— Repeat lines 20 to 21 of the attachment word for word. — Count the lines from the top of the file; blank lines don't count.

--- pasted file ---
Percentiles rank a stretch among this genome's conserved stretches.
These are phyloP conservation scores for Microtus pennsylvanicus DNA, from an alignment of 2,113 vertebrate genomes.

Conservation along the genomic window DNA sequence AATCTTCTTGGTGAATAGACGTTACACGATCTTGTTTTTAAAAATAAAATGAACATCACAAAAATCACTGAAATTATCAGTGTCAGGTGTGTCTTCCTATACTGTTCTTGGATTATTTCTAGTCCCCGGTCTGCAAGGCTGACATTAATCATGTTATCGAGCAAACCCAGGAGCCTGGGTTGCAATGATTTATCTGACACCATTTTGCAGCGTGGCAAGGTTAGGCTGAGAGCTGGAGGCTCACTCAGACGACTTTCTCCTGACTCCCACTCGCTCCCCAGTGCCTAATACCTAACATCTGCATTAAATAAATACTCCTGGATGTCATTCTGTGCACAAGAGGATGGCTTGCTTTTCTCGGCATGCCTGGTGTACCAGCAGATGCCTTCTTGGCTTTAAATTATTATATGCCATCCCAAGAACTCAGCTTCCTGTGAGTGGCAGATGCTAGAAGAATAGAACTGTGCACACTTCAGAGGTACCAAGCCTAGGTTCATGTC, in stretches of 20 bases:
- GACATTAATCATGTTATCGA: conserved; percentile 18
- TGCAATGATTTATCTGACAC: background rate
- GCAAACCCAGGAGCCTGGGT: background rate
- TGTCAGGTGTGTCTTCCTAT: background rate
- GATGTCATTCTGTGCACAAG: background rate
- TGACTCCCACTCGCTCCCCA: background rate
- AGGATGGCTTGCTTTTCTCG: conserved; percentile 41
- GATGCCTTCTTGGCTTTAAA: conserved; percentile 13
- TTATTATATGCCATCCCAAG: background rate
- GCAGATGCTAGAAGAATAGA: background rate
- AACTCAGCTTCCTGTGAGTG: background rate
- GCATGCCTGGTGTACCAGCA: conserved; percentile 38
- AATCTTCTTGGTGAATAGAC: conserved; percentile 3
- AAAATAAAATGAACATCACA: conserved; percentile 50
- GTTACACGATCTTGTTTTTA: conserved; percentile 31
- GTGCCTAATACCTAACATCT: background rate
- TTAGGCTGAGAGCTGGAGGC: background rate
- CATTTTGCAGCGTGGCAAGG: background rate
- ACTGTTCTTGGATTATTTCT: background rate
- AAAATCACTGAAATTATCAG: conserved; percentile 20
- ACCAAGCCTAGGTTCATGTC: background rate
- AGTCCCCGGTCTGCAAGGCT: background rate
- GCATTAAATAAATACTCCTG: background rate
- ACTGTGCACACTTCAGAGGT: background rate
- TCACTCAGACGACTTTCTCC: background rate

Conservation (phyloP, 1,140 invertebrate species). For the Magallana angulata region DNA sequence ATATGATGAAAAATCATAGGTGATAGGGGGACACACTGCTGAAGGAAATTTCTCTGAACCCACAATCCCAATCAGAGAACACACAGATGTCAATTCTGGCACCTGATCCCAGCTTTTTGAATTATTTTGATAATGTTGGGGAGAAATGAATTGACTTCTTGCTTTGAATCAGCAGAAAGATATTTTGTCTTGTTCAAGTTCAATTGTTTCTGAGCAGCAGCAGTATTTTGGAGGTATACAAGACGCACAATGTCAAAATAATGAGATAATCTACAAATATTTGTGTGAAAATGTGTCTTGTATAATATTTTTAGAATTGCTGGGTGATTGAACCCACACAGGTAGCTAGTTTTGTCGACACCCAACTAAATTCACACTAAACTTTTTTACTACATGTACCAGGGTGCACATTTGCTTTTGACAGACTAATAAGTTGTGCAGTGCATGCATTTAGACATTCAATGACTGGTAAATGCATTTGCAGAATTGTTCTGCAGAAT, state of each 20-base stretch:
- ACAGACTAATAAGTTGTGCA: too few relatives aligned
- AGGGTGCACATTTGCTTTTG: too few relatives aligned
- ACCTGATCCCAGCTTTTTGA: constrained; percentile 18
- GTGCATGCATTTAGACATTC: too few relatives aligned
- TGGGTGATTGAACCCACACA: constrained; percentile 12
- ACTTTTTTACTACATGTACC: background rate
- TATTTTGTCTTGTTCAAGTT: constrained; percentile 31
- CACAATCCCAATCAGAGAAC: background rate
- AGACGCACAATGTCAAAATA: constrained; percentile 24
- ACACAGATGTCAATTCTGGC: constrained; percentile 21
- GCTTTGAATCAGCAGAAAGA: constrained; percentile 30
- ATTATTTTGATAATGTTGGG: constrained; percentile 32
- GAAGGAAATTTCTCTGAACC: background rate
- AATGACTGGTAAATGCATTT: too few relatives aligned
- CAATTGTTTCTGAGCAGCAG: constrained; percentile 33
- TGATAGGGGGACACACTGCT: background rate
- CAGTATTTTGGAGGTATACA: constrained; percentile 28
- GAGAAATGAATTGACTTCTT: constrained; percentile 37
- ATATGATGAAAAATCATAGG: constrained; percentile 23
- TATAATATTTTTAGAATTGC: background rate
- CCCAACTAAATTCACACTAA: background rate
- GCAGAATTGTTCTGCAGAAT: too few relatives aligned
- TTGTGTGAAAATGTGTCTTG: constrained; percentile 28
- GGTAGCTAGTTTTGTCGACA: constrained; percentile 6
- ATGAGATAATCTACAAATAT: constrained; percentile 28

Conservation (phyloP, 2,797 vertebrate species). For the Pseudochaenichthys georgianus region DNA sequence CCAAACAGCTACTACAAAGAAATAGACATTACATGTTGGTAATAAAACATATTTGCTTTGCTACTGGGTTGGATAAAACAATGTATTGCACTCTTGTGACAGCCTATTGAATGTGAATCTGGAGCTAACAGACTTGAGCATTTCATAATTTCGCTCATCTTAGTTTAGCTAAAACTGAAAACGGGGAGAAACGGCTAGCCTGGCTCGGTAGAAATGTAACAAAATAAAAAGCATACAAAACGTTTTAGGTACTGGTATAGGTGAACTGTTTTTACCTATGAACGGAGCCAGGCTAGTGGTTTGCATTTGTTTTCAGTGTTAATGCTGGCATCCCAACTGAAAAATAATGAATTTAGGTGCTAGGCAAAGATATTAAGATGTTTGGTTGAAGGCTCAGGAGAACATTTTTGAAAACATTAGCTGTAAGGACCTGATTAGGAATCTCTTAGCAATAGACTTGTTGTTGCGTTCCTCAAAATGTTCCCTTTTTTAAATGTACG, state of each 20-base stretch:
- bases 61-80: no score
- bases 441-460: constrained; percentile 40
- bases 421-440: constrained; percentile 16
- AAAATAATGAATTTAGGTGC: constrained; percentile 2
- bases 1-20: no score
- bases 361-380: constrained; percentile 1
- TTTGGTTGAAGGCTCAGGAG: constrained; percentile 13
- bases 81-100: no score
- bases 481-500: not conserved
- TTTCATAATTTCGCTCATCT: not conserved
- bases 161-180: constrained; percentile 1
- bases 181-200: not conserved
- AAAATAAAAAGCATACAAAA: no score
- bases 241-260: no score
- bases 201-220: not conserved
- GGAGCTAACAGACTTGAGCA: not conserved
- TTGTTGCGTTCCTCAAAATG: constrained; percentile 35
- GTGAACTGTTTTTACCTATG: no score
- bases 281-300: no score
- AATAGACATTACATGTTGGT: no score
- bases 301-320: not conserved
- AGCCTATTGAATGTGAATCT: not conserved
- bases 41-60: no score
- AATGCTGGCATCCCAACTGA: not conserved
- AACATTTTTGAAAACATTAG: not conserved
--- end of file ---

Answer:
- TTAGGCTGAGAGCTGGAGGC: background rate
- CATTTTGCAGCGTGGCAAGG: background rate